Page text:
As, under this view, the Constitution exhibits less of the character of positive law and more that of a treaty, the legislative and executive functionaries of States, in both sections, have, at the same time, been induced more and more to claim cognizance of matters arising under those parts of the Constitution which, in effect, are most international. Hence, in the application of these provisions of the fourth Article to the relations of private persons, the legislative, executive, and judicial functions in the several State governments, instead of being combined in their ordinary co-ordinate action, have been more and more involved as competitors,-each in turn seeming to assume an incongruous prominence in asserting the interests of private persons as matters in which the States themselves were the parties claiming rights of and owing obligations towards each other as such.

It is in the agitation of The Slavery Question, almost exclusively, that those doctrines of State sovereignty have, during the last thirty years, been exhibited, upon which practical secession is claimed to be legitimate public action; and as those who were most opposed in their moral and political preferences in respect to slavery were at the same time almost in harmony on this subject, in view of totally different ends, it could be no occasion for surprise if these doctrines had been found to have gained greatly in acceptance, during that agitation, in the Northern as well as in the Southern States.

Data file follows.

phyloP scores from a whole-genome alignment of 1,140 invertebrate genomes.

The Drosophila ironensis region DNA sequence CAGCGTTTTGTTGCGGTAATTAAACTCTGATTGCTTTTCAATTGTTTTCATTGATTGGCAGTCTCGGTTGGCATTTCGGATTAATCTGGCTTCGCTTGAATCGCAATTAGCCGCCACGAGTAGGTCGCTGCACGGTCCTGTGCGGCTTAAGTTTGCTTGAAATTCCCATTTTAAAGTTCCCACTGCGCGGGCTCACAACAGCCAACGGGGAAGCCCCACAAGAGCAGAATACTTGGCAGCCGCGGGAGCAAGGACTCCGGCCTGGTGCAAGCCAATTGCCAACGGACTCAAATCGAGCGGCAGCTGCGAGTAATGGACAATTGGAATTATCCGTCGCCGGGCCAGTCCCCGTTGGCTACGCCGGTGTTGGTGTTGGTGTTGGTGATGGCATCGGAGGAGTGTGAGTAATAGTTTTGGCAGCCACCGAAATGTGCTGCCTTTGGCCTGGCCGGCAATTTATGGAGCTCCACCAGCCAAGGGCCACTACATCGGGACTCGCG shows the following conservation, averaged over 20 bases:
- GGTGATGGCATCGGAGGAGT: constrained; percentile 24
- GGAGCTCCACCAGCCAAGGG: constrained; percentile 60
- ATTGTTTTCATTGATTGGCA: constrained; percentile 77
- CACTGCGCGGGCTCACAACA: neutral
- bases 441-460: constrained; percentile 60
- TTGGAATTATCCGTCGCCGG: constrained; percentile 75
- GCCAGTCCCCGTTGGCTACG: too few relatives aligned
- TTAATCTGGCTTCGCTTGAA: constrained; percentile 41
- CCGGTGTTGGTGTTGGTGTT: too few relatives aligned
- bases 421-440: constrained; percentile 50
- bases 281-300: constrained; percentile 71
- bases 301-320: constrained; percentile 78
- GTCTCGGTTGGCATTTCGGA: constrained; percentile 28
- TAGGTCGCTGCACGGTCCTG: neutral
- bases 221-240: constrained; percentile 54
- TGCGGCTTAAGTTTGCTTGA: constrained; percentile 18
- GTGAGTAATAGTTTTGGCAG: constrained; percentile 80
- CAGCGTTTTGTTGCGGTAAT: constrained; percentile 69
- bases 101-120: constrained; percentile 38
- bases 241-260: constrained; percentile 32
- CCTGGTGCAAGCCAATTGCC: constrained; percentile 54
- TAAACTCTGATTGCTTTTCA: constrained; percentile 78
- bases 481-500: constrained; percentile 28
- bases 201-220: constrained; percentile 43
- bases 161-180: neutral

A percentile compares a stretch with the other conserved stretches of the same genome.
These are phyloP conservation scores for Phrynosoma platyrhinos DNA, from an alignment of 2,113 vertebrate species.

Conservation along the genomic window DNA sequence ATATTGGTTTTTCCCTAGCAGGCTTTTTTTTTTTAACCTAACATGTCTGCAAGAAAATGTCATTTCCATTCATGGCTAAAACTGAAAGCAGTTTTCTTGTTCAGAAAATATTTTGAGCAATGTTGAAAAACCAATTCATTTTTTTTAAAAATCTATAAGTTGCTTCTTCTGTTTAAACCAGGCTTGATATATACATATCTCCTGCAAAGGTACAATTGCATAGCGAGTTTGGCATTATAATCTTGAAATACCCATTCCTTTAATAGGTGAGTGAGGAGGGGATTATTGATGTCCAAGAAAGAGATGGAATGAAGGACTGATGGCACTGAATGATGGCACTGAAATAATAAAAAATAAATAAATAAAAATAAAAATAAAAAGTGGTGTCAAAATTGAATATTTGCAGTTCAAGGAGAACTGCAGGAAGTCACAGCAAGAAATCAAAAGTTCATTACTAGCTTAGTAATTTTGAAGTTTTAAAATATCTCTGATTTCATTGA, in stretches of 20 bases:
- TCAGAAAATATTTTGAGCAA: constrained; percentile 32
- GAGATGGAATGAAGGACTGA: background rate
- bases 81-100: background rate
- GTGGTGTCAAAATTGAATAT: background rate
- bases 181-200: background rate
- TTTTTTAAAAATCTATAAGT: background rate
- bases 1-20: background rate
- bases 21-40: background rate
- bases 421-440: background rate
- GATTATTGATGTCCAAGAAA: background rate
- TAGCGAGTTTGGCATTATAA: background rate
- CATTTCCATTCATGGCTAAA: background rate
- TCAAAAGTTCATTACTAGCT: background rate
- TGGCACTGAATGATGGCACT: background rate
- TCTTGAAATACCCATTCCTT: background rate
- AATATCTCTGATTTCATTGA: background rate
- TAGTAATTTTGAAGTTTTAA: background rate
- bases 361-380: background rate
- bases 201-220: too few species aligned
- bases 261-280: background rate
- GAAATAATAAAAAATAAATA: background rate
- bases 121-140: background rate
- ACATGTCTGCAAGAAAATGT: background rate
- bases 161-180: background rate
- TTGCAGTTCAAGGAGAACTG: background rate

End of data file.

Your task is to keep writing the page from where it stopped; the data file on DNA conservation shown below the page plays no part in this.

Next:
It may even have been that, among those who, by training, association, and public profession, had been most strongly bound to the recognition of an integral people of the United States and of political nationality co-ordinate with the existence of the States and supporting the Government of the Union, there were some who, studying the course of juristical

opinions, supposed a virtual revolution as having silently occurred by a change in the popular conception of the Union. Some such may have imagined a change, on the part of the people themselves, in the recognition of their own possession of sovereign power, as though the political nation had abandoned possession of those powers which, at the beginning, it had delegated to a national Government, while, simultaneously, those powers had passed to the States, severally, continuing to be exercised by a general Government, as by the delegation of those States; whereby the Government of the Union, ceasing to be a national Government, became a federal Government-the agent of a Confederacy, in the sense of a league of many, each intrinsically a distinct possessor of the sum of powers belonging to every sovereign nationality.